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Virus loses power to infect in minutes through air: Study

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Virus loses power to infect in minutes through air: Study
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A study published by the University of Bristol on Tuesday showed that the Coronavirus becomes 90% less infectious within 20 minutes of becoming airborne – with most of the loss occurring within the first five minutes.

According to the university's Aerosol Research Centre, which conducted the world's first simulations of how the virus survives in exhaled air, this inability to infect individuals within the period of time suggests that it not as potent or deadly as it is in its current form.

The study, which is yet to be peer-reviewed, is the first of its kind to simulate how exactly coronavirus travels in the air after it has been exhaled, The Guardian reported.

The findings from the study stresses on the importance of avoiding short-range Covid transmission, with physical distancing and mask-wearing likely to be the most effective means of preventing infection.

Stating that although people have been focused on poorly ventilated spaces and thinking about airborne transmission over metres or across a room, Prof. Jonathan Reid, director of the University of Bristol's Aerosol Research Centre and the study's lead author said that he thinks that still the greatest risk of exposure is when you're close to someone.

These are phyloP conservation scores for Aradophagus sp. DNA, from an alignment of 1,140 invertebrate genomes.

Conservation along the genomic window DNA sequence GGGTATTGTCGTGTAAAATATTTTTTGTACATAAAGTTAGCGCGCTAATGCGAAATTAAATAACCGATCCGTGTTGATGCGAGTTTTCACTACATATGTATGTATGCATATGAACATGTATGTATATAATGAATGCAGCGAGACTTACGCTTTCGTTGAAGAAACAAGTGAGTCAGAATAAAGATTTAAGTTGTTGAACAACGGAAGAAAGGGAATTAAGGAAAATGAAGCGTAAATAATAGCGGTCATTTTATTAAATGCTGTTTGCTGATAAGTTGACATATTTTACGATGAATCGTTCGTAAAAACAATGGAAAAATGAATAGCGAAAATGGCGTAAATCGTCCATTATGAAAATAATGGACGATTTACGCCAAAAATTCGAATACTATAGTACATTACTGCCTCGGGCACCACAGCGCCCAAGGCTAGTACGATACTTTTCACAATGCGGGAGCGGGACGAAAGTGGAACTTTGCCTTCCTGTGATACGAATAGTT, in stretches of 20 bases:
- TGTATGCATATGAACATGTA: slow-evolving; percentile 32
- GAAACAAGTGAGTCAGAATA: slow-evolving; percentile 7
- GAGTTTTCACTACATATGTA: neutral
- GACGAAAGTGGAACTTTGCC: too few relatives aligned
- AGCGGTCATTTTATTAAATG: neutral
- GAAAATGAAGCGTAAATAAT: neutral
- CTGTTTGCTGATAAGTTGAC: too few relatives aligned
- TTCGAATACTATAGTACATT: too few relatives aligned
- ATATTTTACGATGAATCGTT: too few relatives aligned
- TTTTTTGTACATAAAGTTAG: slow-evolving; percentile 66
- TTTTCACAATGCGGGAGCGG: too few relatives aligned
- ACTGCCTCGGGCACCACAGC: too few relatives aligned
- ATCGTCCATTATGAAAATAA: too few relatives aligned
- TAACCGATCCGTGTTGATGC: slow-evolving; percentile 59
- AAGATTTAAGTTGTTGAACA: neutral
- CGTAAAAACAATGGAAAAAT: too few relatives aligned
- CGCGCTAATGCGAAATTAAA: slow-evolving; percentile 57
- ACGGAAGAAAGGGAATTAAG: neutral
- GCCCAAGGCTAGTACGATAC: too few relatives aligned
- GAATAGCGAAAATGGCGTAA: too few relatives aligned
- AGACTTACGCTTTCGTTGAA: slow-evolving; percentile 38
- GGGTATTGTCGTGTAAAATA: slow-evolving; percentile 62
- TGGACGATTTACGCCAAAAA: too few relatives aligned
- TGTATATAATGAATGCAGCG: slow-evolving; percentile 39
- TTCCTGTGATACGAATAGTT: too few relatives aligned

As per Reid, when someone moves further away, there's less infectious virus because the virus has lost infectivity [as a result of time] and the aerosol is diluted down.

Using this method, US researchers found that infectious virus could still be detected after three hours.

Researchers from the University of Bristol developed apparatus that allowed them to generate any number of tiny, virus-containing particles and gently levitate them between two electric rings for anywhere between five seconds to 20 minutes, while tightly controlling the temperature, humidity and UV light intensity of their surroundings.

Reid claimed that this is the first time anyone has been able to actually simulate what happens to the aerosol during the exhalation process.

According to the study, when the viral particles leave the lungs, they quickly lose water and the lower levels of carbon dioxide in the environment result in a rapid increase in pH. This affects the virus's ability to infect human cells, The Guardian reported.

Both of these factors disrupt the virus's ability to infect human cells, but the speed at which the particles dry out varies according to the relative humidity of the surrounding air.

This also contradicts the widely held belief that viral transmission is lower at high temperatures as it was discovered that the temperature of the air made no difference to viral infectivity.

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TAGS:Covid19 updates 
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